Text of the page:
As more California school districts reopen campuses, many are finding themselves in the middle of a contentious debate among parents over safety and other priorities.
Part of nearly every school district’s reopening plan has involved asking families directly when they would like to return to campus and under what circumstances. Now, school districts are facing the difficult realities of weighing a wide range of concerns while building trust among Black, Latino, special education and other parent groups who say their voices have been stifled.
Across the country, about 41% of parents said they want their child to participate only in distance learning under the current Covid-19 conditions, while 35% prefer fully in-person instruction and 21% would like a hybrid model that combines both in-person school with online classes, according to a nationally representative survey of parents by the USC Center for Economic and Social Research conducted from Jan. 20-Feb. 17.
What’s more, there’s a wide difference of opinion among parents of different racial, ethnic and socioeconomic backgrounds. About 46% of white parents nationwide said they wanted in-person school, compared with 14% of Black and 29% of Latino parents. Higher-income parents were also more likely to say they wanted their kids to be back on campus compared with those earning less.
In California, recently ground zero for the pandemic in the U.S., parents are more reluctant to have their children return to the classroom. Only 14% of parents wanted in-person classes compared to 65% of parents who prefer remote-only instruction under current conditions, according to the same USC survey. Out of 1,330 adults who responded to the question, 455 were from California and demographics reflected the state’s overall population.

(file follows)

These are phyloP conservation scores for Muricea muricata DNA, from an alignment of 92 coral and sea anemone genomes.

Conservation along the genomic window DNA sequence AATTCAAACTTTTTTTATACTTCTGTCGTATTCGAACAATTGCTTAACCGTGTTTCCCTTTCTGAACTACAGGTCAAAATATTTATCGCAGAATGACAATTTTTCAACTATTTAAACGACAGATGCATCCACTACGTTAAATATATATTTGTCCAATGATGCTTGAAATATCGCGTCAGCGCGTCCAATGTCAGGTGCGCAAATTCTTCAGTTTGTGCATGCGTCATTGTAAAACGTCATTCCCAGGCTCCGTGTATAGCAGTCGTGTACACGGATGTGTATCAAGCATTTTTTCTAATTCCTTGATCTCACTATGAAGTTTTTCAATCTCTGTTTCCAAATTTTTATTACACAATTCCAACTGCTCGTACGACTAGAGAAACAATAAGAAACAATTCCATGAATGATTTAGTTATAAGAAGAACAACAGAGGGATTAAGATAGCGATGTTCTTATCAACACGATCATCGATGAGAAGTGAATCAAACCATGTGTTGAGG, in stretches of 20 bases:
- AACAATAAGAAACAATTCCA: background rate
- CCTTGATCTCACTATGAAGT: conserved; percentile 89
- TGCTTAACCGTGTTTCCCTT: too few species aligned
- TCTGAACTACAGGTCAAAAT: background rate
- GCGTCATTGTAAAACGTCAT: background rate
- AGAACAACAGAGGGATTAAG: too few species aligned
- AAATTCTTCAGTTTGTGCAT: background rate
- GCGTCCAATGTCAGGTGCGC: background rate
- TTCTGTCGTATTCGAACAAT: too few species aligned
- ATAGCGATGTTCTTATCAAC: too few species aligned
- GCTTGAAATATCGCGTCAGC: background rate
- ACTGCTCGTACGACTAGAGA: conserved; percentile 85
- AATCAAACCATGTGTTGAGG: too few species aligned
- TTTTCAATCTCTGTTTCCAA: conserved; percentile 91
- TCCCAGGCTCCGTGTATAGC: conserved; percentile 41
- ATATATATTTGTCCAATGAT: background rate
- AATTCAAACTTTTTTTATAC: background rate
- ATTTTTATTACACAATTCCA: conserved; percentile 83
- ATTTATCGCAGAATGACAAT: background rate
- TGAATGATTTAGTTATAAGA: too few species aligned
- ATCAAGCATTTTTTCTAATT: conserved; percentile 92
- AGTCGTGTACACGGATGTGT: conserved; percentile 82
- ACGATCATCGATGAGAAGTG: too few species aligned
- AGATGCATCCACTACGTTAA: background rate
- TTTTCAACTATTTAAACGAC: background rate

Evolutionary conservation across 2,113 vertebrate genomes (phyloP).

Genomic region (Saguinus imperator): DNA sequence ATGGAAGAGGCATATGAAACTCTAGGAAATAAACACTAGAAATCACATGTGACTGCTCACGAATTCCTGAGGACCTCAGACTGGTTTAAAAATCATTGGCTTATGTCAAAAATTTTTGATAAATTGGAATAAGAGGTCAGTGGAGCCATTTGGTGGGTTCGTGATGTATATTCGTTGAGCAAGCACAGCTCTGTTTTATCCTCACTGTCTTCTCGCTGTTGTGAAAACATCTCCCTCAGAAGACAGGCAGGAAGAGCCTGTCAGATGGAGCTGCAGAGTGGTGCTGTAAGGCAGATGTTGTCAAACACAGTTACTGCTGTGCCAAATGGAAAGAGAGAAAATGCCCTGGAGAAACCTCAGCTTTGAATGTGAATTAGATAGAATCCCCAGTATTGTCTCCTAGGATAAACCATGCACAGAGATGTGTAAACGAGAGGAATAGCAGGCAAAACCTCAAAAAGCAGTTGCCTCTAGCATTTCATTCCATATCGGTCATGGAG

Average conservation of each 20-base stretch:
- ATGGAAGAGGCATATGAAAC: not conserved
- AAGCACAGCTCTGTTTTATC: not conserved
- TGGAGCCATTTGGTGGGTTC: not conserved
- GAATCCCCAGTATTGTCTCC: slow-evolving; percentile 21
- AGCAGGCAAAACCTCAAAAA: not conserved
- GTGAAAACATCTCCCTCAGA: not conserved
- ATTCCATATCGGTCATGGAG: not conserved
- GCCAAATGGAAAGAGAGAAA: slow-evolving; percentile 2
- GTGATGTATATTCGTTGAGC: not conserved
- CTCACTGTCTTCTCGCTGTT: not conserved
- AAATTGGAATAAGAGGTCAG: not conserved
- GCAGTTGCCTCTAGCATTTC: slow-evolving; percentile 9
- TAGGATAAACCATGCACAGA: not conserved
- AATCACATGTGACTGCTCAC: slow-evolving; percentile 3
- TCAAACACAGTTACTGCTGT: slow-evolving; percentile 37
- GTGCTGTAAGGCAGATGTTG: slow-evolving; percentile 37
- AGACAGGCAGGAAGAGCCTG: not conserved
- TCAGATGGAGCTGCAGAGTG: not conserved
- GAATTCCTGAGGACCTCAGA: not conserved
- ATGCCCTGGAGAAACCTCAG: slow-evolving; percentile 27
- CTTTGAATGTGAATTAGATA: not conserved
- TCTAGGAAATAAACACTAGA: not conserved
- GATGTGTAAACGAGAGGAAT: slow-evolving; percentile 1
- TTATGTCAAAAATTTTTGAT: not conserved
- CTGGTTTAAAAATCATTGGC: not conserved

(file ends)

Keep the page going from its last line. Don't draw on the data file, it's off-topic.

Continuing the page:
In West Contra Costa Unified, a large urban district that encompasses Richmond and surrounding communities, a recent district-wide survey conducted from Dec. 16 to Jan. 15 found that more than a third of parents prefer distance learning for the remainder of the school year, compared with only 15% who would send their children back to school under the current conditions.
Other parents said they only feel comfortable sending their kids back under certain safety criteria, such as if a vaccine for teachers was readily available (10%) or if a majority of the county had been vaccinated (14%). Another 14% were undecided.
But at a school board meeting in early February, district leaders pointed out a major caveat regarding the survey: Only a fifth of the district’s families participated, and white and wealthier families, such as those in El Cerrito, were overrepresented compared with the district’s overall enrollment.
“We obviously did see the EL Cerrito community show up the largest in this survey,” superintendent Matthew Duffy said in the board meeting. District officials said there is not yet a plan to re-issue a reopening poll this spring.
Zip codes located in El Cerrito also have far fewer cases of Covid-19 than cities with more low-income families that West Contra Costa Unified serves, such as Richmond and San Pablo, according to recent data from the Contra Costa County health department. That is consistent with Covid-19 trends across the state, where Black, Latino and low-income families, as well as people experiencing homelessness, are often more at risk of Covid-19, partly because these groups are more likely to have dense living situations or are unable to work from home.